Innocent mum accused of terror act
PUBLISHED: 17:05 13 November 2008 | UPDATED: 15:36 07 September 2010
A HAMPSTEAD mother was mistaken for a terrorist and held at gunpoint at Gatwick Airport because she tried to retrieve toys she had accidentally left on a plane. Emma Goldman, an English teacher and head of the PTA at the exclusive Royal School Hampstead i
A HAMPSTEAD mother was mistaken for a terrorist and held at gunpoint at Gatwick Airport because she tried to retrieve toys she had accidentally left on a plane.
Emma Goldman, an English teacher and head of the PTA at the exclusive Royal School Hampstead in Rosslyn Hill, was surrounded by armed police after returning to the aircraft she had left minutes earlier with eight-year-old daughter Harriet.
Just before reaching passport control, Harriet realised she had left her bag of glass figurines from Venice on the plane. Her mother left her with their travelling companions to go back to the plane and collect them.
"We were just five minutes off the plane and there were people coming off behind us, so I just had the impulse to run back," said the 45-year-old single mother. "A little way ahead were double doors which we had just passed through. Seeing a green button marked 'exit' I pressed it and the doors swung open. I passsed through two more similar sets of doors."
Ms Goldman made it as far as the chute leading to the plane entrance and knocked on the door, asking if anyone was inside.
"I then heard all these screams behind me: 'Got her, got her, that's the lone female!' I turned around and police with guns were charging towards me and asking me what I'd put on the plane," she said.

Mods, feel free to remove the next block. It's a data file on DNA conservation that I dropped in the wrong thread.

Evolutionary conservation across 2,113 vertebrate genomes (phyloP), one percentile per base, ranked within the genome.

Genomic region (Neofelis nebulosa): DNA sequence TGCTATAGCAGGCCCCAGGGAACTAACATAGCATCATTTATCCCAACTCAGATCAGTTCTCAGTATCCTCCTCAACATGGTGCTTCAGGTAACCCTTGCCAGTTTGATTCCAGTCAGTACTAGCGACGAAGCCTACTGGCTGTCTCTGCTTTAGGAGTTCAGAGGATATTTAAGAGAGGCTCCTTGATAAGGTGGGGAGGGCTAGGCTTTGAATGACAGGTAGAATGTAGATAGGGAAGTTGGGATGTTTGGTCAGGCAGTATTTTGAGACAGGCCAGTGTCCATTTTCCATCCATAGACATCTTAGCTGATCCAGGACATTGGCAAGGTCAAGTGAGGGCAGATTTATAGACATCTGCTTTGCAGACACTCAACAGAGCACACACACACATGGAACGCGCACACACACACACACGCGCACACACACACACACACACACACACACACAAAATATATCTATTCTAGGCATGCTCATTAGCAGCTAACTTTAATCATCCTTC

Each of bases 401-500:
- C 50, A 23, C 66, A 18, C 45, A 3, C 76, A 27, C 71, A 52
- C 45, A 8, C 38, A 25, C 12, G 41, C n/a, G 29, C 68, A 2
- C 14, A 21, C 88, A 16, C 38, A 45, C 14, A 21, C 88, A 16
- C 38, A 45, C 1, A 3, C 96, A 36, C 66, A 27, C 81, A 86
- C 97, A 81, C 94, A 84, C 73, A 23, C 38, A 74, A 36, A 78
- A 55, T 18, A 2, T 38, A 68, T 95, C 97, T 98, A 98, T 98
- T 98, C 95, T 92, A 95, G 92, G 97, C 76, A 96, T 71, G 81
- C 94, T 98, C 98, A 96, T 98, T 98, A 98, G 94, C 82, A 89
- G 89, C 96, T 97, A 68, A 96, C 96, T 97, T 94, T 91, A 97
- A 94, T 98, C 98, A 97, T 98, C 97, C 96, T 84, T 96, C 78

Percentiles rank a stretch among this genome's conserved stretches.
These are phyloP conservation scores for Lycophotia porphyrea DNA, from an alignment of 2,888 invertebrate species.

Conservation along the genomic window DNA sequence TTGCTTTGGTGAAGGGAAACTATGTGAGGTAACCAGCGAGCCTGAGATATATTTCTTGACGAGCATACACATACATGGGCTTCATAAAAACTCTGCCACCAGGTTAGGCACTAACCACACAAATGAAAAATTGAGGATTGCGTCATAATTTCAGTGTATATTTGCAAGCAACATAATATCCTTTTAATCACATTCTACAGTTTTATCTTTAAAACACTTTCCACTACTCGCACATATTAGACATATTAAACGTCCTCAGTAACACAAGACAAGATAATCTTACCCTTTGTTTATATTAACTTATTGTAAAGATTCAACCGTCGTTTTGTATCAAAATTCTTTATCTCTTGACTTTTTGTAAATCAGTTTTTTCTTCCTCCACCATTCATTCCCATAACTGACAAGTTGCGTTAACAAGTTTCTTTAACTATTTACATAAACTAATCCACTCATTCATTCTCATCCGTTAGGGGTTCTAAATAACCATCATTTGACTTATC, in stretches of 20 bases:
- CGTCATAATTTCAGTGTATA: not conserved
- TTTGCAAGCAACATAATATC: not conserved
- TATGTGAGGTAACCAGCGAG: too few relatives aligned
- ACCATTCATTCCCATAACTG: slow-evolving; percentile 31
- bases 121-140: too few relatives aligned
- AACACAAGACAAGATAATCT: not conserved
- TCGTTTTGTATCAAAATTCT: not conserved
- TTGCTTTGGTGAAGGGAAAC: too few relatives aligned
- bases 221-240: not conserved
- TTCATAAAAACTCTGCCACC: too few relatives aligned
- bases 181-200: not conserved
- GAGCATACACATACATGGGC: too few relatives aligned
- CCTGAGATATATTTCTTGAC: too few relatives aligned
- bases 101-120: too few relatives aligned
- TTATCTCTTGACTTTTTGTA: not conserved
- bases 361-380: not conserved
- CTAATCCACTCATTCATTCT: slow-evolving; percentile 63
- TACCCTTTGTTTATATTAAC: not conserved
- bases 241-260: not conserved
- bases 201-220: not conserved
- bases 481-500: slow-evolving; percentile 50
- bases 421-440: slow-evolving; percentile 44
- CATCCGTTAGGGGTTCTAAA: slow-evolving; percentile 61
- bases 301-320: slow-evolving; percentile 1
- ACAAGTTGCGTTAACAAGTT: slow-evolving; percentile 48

"I thought they'd realise it was just a misunderstanding, I tried to wave it off and apologised to them. But they took me downstairs to a van with a horrible cage inside. They opened the back doors and my heart started racing - that's when I felt really scared."
After hours in a padded cell at Crawley Custody Centre, Ms Goldman, who suffers claustrophobia, was interrogated by police officers. She also had her DNA tested and fingerprints and pictures taken.
To add to her ordeal, Ms Goldman then had to appear in court over the charges and worry about a prison sentence, even though police on the evening said she should be released.
"Once they established I wasn't a terrorist they were sympathetic," she said. "They didn't want to charge me but the CPS insisted - how is that in the public interest?
"I had to go to the Magistrates Court. All these kids were there getting Asbos and there was fuddy duddy old me. Everyone I know thinks it's just a dinner party story and they call me Emma bin Laden.
"I really have been shell-shocked and frightened. I have nightmares about the cell and I can't help thinking what could have happened.
"I had my Puffa jacket with me but thankfully I left it with Harriet. If I had been wearing that, I might have been shot. This has left me really shaken. Thankfully my friends looked after Harriet and kept her calm."
Police confirmed they arrested Ms Goldman for breaching three emergency glass door seals. "As a result, alarms were activated," said a spokeswoman. "Every security breach is treated with the utmost seriousness and it is our duty to investigate - the public would expect nothing less."
A CPS spokeswoman said they regarded the incident as "a serious security breach which merits prosecution.''
Ms Goldman was given a conditional discharge by Crawley Magistrates.
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